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Topic: Multivibrators (Sorry girls, nothing to get excited at here... :) ) (Read 1 time) previous topic - next topic



Dec 03, 2012, 11:55 am Last Edit: Dec 03, 2012, 12:05 pm by retrolefty Reason: 1
Don't tell me magic

I was told in the Air Force when we studied this circuit that it indeed was magic.  ;)

That is if your question really is: upon initial power up for this circuit which transistor will switch on first, Q1 or Q2? And will that always be the case upon each powering up event? Lets let the peanut gallery chew on that one for awhile.

Possible answers:

A:   Q1 always.
B:   Q2 always.
C:   It's always random if either Q1 or Q2 starts first.
D:   It can be either Q1 or Q2 but it will be the same transistor starting first for each specific circuit built.
E:   Some other magic will decide which transistor starts first.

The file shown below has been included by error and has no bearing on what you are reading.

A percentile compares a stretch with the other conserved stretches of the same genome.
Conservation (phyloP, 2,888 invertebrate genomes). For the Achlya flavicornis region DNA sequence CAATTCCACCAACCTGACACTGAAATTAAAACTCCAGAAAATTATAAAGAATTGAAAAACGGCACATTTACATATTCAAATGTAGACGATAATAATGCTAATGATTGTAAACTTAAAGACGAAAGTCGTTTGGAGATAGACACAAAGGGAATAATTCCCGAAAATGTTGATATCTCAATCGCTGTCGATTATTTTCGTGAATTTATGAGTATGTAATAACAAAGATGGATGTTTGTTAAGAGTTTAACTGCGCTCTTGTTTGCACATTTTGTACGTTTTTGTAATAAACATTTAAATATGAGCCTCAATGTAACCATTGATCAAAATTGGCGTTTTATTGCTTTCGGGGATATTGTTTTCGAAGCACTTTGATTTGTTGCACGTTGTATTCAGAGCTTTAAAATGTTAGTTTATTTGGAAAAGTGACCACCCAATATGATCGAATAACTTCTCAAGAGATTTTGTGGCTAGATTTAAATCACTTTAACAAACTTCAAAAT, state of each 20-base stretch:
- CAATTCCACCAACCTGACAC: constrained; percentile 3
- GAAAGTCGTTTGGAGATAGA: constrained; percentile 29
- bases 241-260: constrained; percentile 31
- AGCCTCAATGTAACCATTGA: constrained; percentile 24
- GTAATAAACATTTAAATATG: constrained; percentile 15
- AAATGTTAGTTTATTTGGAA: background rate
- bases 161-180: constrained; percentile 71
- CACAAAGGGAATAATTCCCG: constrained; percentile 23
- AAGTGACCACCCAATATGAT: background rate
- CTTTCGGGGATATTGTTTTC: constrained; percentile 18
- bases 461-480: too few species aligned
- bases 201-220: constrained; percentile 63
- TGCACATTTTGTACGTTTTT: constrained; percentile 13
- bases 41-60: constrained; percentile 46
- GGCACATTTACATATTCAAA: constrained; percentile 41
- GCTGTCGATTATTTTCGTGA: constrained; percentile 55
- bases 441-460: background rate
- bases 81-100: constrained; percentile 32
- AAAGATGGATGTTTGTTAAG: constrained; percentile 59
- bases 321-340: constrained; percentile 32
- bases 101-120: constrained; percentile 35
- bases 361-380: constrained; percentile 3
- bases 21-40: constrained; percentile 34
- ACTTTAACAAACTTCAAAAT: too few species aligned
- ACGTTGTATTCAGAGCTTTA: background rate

A transistor doesn't have a "minus" side.  It has a base, collector, and emitter.  Read up on how a transistor works and you'll understand why the resistors are connected the way they are.  And that link that Riva gave will explain in plenty detail how the circuit actually works, how the capacitors work and how they affect the circuit.  Google itself might not answer your question directly, however it will give you plenty of references of where you can find the answer.

transistors? i know how they work...

re read my question...


The key to understanding a multi vibrator is to know that when one end of a capacitor changes the voltage it is at, the other end also changes by the same ammount.
So if you have 5V across a capacitor and you change the positave end to zero the the other end of the capacitor instantly goes to minus 5V.

This is the basis of a lot of circuits like negitave rail generators and voltage multipliers.


1. On applying voltage, at the start, do both caps start charging..

Both charge up, but at different rate. The one that gets charged up first flips the other transistor first.

2. Resistor 2 and 4 are both connected to the Minus side of the capacitors yet connected to a positive + rail... huh?   why?

Those capacitors see reverse polarities so the polarity marking is likely to indicate that they are larger electrolytics. They should be non-polarity capacitors.

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